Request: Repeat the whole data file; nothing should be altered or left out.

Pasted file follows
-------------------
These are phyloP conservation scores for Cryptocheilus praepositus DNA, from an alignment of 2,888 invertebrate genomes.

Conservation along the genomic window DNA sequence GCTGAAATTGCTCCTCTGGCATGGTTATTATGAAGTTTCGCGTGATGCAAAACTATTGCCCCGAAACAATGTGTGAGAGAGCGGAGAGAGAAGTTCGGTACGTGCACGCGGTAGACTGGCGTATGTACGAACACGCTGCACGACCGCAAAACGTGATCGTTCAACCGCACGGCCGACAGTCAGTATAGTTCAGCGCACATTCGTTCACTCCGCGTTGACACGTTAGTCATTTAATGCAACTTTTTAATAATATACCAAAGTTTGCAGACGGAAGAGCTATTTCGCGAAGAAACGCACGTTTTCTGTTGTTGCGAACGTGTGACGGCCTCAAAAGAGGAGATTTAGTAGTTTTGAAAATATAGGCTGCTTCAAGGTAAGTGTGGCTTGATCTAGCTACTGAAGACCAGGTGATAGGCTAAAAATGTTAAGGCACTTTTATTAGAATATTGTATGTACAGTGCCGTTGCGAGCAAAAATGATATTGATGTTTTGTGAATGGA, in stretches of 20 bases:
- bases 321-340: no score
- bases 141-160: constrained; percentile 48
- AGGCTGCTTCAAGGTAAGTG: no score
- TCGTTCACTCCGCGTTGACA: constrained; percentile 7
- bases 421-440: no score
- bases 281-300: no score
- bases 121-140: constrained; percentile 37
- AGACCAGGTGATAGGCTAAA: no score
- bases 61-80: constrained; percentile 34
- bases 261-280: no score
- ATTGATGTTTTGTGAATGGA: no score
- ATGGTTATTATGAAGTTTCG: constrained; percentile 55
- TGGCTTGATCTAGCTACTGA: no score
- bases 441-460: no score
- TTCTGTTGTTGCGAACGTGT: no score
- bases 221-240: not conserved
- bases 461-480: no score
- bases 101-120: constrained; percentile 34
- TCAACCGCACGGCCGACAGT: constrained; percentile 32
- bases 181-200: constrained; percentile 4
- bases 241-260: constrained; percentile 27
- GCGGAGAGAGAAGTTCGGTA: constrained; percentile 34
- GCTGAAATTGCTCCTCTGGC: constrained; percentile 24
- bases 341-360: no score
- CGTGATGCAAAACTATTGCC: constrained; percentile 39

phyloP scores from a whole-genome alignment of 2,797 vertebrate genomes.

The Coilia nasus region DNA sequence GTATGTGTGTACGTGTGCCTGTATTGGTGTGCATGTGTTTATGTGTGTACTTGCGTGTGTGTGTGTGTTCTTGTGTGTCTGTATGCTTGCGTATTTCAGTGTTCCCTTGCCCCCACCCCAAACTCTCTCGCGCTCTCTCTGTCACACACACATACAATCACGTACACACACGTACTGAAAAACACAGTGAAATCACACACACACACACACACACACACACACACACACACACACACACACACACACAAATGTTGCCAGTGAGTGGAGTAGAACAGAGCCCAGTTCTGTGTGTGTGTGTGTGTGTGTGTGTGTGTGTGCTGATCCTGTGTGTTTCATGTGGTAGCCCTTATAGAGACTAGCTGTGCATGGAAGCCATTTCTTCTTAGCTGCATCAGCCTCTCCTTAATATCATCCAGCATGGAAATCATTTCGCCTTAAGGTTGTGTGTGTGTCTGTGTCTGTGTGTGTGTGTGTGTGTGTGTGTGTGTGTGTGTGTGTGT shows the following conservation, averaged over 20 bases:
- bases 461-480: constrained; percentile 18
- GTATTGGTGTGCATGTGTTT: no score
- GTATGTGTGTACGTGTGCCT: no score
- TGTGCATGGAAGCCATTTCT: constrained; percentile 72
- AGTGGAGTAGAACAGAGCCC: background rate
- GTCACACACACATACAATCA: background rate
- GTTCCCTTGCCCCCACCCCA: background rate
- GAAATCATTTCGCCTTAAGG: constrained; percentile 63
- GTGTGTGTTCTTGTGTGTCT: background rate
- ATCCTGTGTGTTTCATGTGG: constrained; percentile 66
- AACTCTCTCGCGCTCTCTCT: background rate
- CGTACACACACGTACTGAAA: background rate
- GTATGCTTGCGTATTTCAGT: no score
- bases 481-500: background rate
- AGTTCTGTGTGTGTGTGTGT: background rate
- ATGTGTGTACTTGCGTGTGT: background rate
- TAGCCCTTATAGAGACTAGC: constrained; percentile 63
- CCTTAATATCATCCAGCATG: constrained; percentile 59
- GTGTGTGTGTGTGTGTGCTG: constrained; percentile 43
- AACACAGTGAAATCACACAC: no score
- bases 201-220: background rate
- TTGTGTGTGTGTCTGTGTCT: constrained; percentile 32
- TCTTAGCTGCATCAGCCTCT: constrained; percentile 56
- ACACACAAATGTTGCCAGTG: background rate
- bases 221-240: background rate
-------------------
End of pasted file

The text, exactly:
These are phyloP conservation scores for Cryptocheilus praepositus DNA, from an alignment of 2,888 invertebrate genomes.

Conservation along the genomic window DNA sequence GCTGAAATTGCTCCTCTGGCATGGTTATTATGAAGTTTCGCGTGATGCAAAACTATTGCCCCGAAACAATGTGTGAGAGAGCGGAGAGAGAAGTTCGGTACGTGCACGCGGTAGACTGGCGTATGTACGAACACGCTGCACGACCGCAAAACGTGATCGTTCAACCGCACGGCCGACAGTCAGTATAGTTCAGCGCACATTCGTTCACTCCGCGTTGACACGTTAGTCATTTAATGCAACTTTTTAATAATATACCAAAGTTTGCAGACGGAAGAGCTATTTCGCGAAGAAACGCACGTTTTCTGTTGTTGCGAACGTGTGACGGCCTCAAAAGAGGAGATTTAGTAGTTTTGAAAATATAGGCTGCTTCAAGGTAAGTGTGGCTTGATCTAGCTACTGAAGACCAGGTGATAGGCTAAAAATGTTAAGGCACTTTTATTAGAATATTGTATGTACAGTGCCGTTGCGAGCAAAAATGATATTGATGTTTTGTGAATGGA, in stretches of 20 bases:
- bases 321-340: no score
- bases 141-160: constrained; percentile 48
- AGGCTGCTTCAAGGTAAGTG: no score
- TCGTTCACTCCGCGTTGACA: constrained; percentile 7
- bases 421-440: no score
- bases 281-300: no score
- bases 121-140: constrained; percentile 37
- AGACCAGGTGATAGGCTAAA: no score
- bases 61-80: constrained; percentile 34
- bases 261-280: no score
- ATTGATGTTTTGTGAATGGA: no score
- ATGGTTATTATGAAGTTTCG: constrained; percentile 55
- TGGCTTGATCTAGCTACTGA: no score
- bases 441-460: no score
- TTCTGTTGTTGCGAACGTGT: no score
- bases 221-240: not conserved
- bases 461-480: no score
- bases 101-120: constrained; percentile 34
- TCAACCGCACGGCCGACAGT: constrained; percentile 32
- bases 181-200: constrained; percentile 4
- bases 241-260: constrained; percentile 27
- GCGGAGAGAGAAGTTCGGTA: constrained; percentile 34
- GCTGAAATTGCTCCTCTGGC: constrained; percentile 24
- bases 341-360: no score
- CGTGATGCAAAACTATTGCC: constrained; percentile 39

phyloP scores from a whole-genome alignment of 2,797 vertebrate genomes.

The Coilia nasus region DNA sequence GTATGTGTGTACGTGTGCCTGTATTGGTGTGCATGTGTTTATGTGTGTACTTGCGTGTGTGTGTGTGTTCTTGTGTGTCTGTATGCTTGCGTATTTCAGTGTTCCCTTGCCCCCACCCCAAACTCTCTCGCGCTCTCTCTGTCACACACACATACAATCACGTACACACACGTACTGAAAAACACAGTGAAATCACACACACACACACACACACACACACACACACACACACACACACACACACACAAATGTTGCCAGTGAGTGGAGTAGAACAGAGCCCAGTTCTGTGTGTGTGTGTGTGTGTGTGTGTGTGTGTGCTGATCCTGTGTGTTTCATGTGGTAGCCCTTATAGAGACTAGCTGTGCATGGAAGCCATTTCTTCTTAGCTGCATCAGCCTCTCCTTAATATCATCCAGCATGGAAATCATTTCGCCTTAAGGTTGTGTGTGTGTCTGTGTCTGTGTGTGTGTGTGTGTGTGTGTGTGTGTGTGTGTGTGTGT shows the following conservation, averaged over 20 bases:
- bases 461-480: constrained; percentile 18
- GTATTGGTGTGCATGTGTTT: no score
- GTATGTGTGTACGTGTGCCT: no score
- TGTGCATGGAAGCCATTTCT: constrained; percentile 72
- AGTGGAGTAGAACAGAGCCC: background rate
- GTCACACACACATACAATCA: background rate
- GTTCCCTTGCCCCCACCCCA: background rate
- GAAATCATTTCGCCTTAAGG: constrained; percentile 63
- GTGTGTGTTCTTGTGTGTCT: background rate
- ATCCTGTGTGTTTCATGTGG: constrained; percentile 66
- AACTCTCTCGCGCTCTCTCT: background rate
- CGTACACACACGTACTGAAA: background rate
- GTATGCTTGCGTATTTCAGT: no score
- bases 481-500: background rate
- AGTTCTGTGTGTGTGTGTGT: background rate
- ATGTGTGTACTTGCGTGTGT: background rate
- TAGCCCTTATAGAGACTAGC: constrained; percentile 63
- CCTTAATATCATCCAGCATG: constrained; percentile 59
- GTGTGTGTGTGTGTGTGCTG: constrained; percentile 43
- AACACAGTGAAATCACACAC: no score
- bases 201-220: background rate
- TTGTGTGTGTGTCTGTGTCT: constrained; percentile 32
- TCTTAGCTGCATCAGCCTCT: constrained; percentile 56
- ACACACAAATGTTGCCAGTG: background rate
- bases 221-240: background rate